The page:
A NEIGHBOURHOOD Watch group is calling on developers, local authorities, police and elected officials to “do your job” to prevent residents living in limbo for the next five years.

People being knocked over by contractors, crime, poor lighting, dangerous parking, speeding and animals being injured are just some of the many issues that the Picket Twenty group are reporting.

But despite attempts at making the developer and relevant authorities aware, members say no one is taking responsibility.

Now in the fourth phase of development, the group maintains that a number of issues are because Persimmon, the developer, has not fully completed the earlier phases before moving on to the next.

If the problems are not tackled then someone will get hurt, they say.

It is alleged that twice since Christmas, in two separate incidents, people have been knocked over by contractors driving construction vehicles.

The Advertiser understands that no serious injuries were sustained but that one incident happened near to Pilgrims' Cross Primary School in the centre of the estate and that the victim had to have time off work because of their injuries.

“It happened outside a school,” said Neighbourhood Watch secretary Michelle Buckenham.

“It could be a child next time.”

It is believed that both incidents were reported to Persimmon and the police, but no further action was taken.

When asked to comment by this paper, the developer denied being aware of the incidents.

Concerns about suspicious behaviour indicative of drug dealing on the estate have also been flagged-up to the group, which they have reported to the police, but no action appears to have been taken.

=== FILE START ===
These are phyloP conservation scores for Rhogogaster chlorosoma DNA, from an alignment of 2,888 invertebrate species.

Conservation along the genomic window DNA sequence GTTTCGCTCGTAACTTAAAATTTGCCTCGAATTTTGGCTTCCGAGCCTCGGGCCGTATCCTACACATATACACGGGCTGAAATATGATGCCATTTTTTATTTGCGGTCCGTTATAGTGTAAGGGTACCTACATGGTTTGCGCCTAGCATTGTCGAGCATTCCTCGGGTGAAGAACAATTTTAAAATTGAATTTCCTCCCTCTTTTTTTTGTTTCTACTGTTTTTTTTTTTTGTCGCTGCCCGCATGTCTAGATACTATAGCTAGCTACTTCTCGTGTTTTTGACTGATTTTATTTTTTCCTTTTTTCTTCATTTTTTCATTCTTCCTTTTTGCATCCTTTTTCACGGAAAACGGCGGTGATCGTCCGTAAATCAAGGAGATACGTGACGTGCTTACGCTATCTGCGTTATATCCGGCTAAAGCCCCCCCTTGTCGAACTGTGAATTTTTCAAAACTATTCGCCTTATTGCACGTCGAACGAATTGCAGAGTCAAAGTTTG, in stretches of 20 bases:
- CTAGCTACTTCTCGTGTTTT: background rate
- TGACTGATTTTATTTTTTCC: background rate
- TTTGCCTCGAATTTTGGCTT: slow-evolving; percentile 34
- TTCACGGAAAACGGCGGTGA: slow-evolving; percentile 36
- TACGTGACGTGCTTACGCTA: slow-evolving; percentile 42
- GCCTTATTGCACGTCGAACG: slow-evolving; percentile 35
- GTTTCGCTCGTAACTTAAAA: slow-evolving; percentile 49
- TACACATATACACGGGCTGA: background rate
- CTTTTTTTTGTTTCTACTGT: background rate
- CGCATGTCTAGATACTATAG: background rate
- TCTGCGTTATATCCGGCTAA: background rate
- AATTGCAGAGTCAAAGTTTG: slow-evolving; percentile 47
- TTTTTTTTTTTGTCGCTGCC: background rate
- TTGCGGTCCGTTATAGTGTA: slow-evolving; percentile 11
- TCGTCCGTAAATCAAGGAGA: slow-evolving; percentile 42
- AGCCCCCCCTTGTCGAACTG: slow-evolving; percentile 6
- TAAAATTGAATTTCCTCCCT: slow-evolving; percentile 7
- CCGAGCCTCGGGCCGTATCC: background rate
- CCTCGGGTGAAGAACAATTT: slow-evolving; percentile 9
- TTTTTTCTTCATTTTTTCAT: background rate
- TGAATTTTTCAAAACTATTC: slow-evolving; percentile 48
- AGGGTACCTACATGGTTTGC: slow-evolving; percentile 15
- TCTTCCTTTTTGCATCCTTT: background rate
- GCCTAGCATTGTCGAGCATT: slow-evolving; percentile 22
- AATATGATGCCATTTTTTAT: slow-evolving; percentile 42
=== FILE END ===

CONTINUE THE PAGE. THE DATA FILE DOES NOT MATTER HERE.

Commenting on policing of the estate, Chief Inspector Kory Thorne, Test Valley District Commander said: “Our approach to policing Picket Twenty is no different to other areas of Andover.

“We respond in a proportionate manner to incidents and intelligence that are reported to us and we use a range of tactics within our resource levels to keep Andover as a safe place to live and work.”

The Neighbourhood Watch has also voiced the issue that residents do not feel safe at night because many of the street lights installed do not work.

People have been allotted parking spaces in communal car parks, but some of the streetlamps are said not to be even wired, leaving people feeling vulnerable using the car parks and footpaths throughout the estate in the dark.

Deputy chairman of the group, Glen Boakes, said: “My wife won’t drive after dark as there is no light in our car park and she doesn’t feel safe. None of the other women in our block will.”

“If they expect people to park in a communal car park then provide lighting,” added Mrs Buckenham.

Persimmon have also been approached with complaints about the road network, as the early phases of the development still have a temporary road surface with high kerbs and no dropped pavements which have been lined extensively with double yellow lines.

Resident Wendy Colwell said: “The high kerbs are a nightmare. I use a mobility scooter and I have to ride in the road because there are no dropped kerbs.”

Despite the double yellow lines, parking continues to be a problem with cars parked dangerously on corners, pavements and verges.

Other vehicles struggle to get through, which is raising concerns about emergency service access.